Voltage is defined as a the measure of the push on each electron as it moves through the wire.
A nice analogy I heard to think of voltage is to think of water going down a hose, the pressure of the water in the hose can be thought of as voltage, the more pressure you apply the faster it goes through the hose and the more voltage you have the faster the electrons move through the wire. Voltage is measured in Volts abbreviated V or E depending on what circuit you are working with.
Resistance can be thought of as how easily the water is able to flow through the hose. The bigger the hose the easier it is for the water to flow through. Likewise, the less the resistance in a circuit the easier it is for electrons to pass through. Inveresly if you make the hose smaller in diameter you decrease the speed at which water can pass through the hose at a given pressure. Think of that as increasing resistance in a circuit, the more resistance the less the electrons are able to flow through the circuit.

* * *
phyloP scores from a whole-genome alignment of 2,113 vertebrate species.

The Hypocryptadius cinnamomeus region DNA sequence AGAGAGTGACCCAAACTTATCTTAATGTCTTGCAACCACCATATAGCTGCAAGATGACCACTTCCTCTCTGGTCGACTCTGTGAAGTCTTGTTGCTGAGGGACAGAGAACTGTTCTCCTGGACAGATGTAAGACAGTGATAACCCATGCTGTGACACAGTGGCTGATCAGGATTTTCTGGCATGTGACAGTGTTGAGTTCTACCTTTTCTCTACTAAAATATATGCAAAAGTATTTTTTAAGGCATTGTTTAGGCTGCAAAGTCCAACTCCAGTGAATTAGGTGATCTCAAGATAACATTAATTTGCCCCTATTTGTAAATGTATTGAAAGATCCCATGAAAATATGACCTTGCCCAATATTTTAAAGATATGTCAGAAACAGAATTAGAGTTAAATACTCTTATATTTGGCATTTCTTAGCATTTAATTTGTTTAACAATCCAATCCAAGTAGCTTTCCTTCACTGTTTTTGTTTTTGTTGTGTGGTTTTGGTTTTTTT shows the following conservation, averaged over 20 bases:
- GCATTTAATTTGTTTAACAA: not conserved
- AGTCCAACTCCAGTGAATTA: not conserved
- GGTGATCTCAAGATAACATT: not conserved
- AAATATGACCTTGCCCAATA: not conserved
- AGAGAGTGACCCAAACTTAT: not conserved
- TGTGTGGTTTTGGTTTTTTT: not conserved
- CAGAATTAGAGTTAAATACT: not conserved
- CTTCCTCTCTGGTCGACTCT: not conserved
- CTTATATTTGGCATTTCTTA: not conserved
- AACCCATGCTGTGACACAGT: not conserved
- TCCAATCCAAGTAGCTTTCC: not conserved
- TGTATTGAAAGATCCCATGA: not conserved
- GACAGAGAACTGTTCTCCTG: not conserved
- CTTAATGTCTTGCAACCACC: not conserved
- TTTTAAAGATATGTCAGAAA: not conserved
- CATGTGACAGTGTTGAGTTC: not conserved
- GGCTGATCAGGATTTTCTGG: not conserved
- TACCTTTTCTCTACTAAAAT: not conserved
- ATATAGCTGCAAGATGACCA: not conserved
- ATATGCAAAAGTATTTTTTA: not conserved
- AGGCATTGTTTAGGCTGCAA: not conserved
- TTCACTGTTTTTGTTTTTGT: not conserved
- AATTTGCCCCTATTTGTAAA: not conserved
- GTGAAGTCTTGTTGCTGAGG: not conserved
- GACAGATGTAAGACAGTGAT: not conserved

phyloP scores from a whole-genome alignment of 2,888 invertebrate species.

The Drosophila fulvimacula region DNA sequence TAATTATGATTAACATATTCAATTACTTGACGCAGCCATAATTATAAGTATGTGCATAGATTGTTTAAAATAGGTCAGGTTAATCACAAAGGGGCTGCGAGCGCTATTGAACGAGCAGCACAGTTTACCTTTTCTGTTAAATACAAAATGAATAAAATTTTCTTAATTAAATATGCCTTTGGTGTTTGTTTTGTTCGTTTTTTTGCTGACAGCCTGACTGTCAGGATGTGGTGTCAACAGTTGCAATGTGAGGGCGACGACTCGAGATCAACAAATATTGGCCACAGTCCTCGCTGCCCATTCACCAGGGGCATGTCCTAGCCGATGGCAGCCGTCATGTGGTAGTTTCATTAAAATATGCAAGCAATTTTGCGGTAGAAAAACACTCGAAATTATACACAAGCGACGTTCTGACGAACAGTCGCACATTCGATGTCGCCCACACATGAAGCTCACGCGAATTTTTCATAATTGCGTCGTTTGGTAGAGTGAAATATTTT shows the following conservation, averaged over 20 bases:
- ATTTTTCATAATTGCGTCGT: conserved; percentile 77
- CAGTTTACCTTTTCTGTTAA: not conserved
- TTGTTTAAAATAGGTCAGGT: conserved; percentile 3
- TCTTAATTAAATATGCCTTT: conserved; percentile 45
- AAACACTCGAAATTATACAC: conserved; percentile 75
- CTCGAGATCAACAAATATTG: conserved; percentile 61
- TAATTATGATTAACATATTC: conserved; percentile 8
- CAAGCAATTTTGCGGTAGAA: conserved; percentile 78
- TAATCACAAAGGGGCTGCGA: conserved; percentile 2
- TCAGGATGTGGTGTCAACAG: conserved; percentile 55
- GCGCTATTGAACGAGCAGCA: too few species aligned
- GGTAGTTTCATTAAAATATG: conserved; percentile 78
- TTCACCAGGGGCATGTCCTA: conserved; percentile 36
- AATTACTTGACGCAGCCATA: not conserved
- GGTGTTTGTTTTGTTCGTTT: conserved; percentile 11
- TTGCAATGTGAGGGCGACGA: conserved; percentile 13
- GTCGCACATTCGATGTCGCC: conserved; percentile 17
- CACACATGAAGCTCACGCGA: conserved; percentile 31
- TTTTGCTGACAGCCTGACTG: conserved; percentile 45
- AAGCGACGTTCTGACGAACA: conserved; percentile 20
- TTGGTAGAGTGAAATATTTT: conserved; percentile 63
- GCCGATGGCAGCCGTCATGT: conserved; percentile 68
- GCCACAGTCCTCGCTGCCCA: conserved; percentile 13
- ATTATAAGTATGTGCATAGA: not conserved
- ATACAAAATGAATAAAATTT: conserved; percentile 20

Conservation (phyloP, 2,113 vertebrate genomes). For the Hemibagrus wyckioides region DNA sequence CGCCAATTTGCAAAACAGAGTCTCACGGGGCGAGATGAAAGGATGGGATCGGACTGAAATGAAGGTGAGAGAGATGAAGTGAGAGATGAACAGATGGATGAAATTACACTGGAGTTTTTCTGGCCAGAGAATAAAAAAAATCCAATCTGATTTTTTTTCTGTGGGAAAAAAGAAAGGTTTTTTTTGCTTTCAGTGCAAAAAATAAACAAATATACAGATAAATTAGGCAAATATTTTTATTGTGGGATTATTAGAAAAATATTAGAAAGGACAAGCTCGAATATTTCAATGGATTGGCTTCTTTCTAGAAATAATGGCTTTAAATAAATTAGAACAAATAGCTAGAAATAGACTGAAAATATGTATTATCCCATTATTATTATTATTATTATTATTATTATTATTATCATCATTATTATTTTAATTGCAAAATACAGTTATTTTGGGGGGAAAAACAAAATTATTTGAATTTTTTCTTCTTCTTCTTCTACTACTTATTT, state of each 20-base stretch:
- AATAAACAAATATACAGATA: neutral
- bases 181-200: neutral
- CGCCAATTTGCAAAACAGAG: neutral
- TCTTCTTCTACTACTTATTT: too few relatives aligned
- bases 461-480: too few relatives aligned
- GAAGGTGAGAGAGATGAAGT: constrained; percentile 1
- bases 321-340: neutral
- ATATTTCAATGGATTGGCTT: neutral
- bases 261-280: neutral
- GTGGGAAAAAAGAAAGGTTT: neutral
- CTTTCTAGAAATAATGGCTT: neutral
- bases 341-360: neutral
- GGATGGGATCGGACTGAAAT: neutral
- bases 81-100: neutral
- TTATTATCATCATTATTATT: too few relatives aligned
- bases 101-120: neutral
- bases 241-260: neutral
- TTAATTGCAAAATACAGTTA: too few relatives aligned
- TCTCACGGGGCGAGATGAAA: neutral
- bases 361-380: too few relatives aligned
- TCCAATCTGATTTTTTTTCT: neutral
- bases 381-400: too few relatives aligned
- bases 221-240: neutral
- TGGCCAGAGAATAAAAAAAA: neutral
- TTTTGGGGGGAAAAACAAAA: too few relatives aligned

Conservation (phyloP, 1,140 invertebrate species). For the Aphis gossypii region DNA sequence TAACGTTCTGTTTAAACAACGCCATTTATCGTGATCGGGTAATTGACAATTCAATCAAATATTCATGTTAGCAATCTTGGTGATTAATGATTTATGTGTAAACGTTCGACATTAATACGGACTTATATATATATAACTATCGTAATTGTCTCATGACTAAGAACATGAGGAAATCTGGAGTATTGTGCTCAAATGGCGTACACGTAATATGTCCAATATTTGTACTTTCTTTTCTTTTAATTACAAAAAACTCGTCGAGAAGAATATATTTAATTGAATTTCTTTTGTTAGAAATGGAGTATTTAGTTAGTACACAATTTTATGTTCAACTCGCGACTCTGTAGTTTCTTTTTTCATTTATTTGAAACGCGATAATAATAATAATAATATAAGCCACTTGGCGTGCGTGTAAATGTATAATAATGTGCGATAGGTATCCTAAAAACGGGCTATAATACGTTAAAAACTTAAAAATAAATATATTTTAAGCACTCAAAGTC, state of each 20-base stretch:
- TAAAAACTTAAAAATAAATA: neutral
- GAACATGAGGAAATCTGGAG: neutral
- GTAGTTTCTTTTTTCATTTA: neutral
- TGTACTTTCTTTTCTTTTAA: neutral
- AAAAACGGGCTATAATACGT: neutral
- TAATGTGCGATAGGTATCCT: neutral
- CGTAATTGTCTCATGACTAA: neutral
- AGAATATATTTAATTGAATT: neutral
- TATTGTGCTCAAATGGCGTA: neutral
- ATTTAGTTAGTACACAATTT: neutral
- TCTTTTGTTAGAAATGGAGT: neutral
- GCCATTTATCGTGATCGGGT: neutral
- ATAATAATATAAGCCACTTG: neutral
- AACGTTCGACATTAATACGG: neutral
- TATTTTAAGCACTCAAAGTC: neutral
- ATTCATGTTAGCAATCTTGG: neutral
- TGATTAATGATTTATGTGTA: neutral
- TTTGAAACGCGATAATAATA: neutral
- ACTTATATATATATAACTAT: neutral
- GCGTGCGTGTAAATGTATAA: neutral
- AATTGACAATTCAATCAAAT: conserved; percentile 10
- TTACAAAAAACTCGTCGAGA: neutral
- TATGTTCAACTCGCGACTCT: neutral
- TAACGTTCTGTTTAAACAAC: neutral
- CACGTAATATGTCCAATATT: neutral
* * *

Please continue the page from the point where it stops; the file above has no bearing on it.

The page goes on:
Resistance is a nice intuitive word since it just means to resist the flow of current and its right there in the name. Resistance is measured in Ohms which is symbolized either with R or the greek capital letter Omega.
Current in a circuit can be thought of as the amount of water flowing past a certain point every second. It takes around 6.241 × 1018 electrons passing a given point each second constitutes one ampere. You don't really need to know that it is that many electrons just remember that an Amp is a measure of the amount of electrons passing through in a given amount of time. Current is measured in Amps abbreviated either A or I.
Here's a sample circuit that shows where they fit in to a layout and how they are calculated.